Intertextual Wilde (Roundtable)


British

Sandra Leonard (Kutztown University)

Whether he parodied, plagiarized, appropriated, translated, borrowed, or critiqued, Oscar Wilde’s work contains a web of references that vigorously engages with the voices of others. The way Wilde spoke with and through his sources may reveal not only his own influences and allegiances, but also aspects of larger conversations within late Victorian culture involving artistic production, Decadence, theater, journalism, scholarship, poverty, gender issues, sexuality, prison reform, and more.

This roundtable seeks out fresh perspectives and discoveries of Wilde’s intertextuality, influences, and conversations particularly among lesser-appreciated voices within his milieu. Wilde’s interactions with contemporary voices such as Whistler, Ruskin, Pater, Shaw, Beardsley, Whitman, Stevenson, Rossetti, and Ibsen might be considered as well as less-studied authors and artists such as Corelli, Schreiner, Nesbit, Robins, Reade, Gissing, Stenbock and many others. Roundtable participants may also consider ways Wilde has since been the subject of adaptations, appropriations, and forgeries, extending these conversations beyond the bounds of his own lifetime. Oscar Wilde remains a major figure of academic study and popular fascination who strove in his day to engage in challenging conversations and highlight important and often lesser-known voices through his editorship of Women’s World and his own reviews; this roundtable seeks to better understand and further engage in this project.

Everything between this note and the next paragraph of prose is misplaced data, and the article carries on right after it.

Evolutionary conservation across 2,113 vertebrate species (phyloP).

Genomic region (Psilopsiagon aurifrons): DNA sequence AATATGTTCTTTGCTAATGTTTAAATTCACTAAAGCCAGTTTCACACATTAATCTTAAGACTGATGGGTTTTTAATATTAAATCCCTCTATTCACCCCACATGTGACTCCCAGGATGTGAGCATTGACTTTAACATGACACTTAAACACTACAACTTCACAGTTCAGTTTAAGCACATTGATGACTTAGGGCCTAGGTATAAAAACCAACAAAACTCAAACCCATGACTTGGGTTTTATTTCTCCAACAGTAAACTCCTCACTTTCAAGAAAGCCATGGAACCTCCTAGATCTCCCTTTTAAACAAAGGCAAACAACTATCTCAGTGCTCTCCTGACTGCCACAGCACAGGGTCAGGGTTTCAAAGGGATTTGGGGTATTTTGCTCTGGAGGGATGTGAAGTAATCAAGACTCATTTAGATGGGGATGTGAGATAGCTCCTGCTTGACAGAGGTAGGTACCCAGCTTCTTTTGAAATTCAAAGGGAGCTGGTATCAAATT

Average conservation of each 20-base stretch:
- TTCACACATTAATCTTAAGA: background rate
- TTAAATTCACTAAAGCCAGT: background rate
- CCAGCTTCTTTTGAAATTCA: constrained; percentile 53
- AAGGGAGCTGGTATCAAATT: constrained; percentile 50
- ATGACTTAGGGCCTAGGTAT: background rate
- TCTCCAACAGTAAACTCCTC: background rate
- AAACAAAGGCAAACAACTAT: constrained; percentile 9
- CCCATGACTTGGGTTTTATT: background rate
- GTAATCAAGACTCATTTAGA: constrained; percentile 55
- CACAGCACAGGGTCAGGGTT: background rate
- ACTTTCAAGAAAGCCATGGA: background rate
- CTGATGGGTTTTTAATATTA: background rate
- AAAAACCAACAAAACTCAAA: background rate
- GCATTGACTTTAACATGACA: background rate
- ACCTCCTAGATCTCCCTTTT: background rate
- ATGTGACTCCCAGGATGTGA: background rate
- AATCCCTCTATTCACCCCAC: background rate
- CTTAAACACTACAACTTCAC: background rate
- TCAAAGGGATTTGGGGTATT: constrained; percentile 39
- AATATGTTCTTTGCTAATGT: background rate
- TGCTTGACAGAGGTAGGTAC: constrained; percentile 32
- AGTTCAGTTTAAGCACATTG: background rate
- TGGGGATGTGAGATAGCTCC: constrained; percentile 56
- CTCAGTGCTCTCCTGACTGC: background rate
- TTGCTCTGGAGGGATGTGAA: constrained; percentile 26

Oscar Wilde’s work contains a web of references that vigorously engages with the voices of others. This roundtable seeks out fresh perspectives and discoveries of Wilde’s intertextuality, influences, and conversations, particularly among lesser-appreciated voices within his milieu.